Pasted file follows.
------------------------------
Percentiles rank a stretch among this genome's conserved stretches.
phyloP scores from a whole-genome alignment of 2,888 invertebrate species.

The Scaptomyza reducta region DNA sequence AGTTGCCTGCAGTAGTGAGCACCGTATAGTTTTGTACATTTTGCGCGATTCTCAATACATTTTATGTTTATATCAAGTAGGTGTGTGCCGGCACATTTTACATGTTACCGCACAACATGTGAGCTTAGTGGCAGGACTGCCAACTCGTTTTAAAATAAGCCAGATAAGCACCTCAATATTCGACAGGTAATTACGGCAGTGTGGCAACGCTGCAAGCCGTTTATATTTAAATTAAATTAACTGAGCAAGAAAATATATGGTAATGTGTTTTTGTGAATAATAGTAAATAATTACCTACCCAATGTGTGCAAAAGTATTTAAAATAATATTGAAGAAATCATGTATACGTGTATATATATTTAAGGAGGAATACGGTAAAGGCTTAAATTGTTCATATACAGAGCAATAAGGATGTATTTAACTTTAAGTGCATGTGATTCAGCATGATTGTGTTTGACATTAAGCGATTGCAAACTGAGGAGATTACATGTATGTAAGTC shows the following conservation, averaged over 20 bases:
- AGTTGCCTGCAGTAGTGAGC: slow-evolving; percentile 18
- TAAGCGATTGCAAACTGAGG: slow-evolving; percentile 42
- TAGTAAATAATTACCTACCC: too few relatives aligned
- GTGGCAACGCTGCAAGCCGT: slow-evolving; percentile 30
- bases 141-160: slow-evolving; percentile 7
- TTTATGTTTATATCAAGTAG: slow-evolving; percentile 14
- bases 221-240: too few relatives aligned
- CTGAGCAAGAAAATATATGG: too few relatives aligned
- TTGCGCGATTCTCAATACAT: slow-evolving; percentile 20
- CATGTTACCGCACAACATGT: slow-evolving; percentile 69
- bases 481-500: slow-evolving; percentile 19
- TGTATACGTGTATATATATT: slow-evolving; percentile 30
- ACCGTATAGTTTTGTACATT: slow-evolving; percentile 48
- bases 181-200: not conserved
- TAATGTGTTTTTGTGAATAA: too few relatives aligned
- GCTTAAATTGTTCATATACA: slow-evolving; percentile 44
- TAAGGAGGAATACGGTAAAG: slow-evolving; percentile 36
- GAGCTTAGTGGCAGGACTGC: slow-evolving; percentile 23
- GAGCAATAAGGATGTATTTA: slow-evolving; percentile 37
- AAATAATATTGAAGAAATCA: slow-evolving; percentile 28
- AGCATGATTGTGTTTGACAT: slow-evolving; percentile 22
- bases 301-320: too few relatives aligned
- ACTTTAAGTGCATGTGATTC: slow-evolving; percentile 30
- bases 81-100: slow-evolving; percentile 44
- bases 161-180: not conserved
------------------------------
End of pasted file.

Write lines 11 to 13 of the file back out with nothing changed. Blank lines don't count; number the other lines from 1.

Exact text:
- CTGAGCAAGAAAATATATGG: too few relatives aligned
- TTGCGCGATTCTCAATACAT: slow-evolving; percentile 20
- CATGTTACCGCACAACATGT: slow-evolving; percentile 69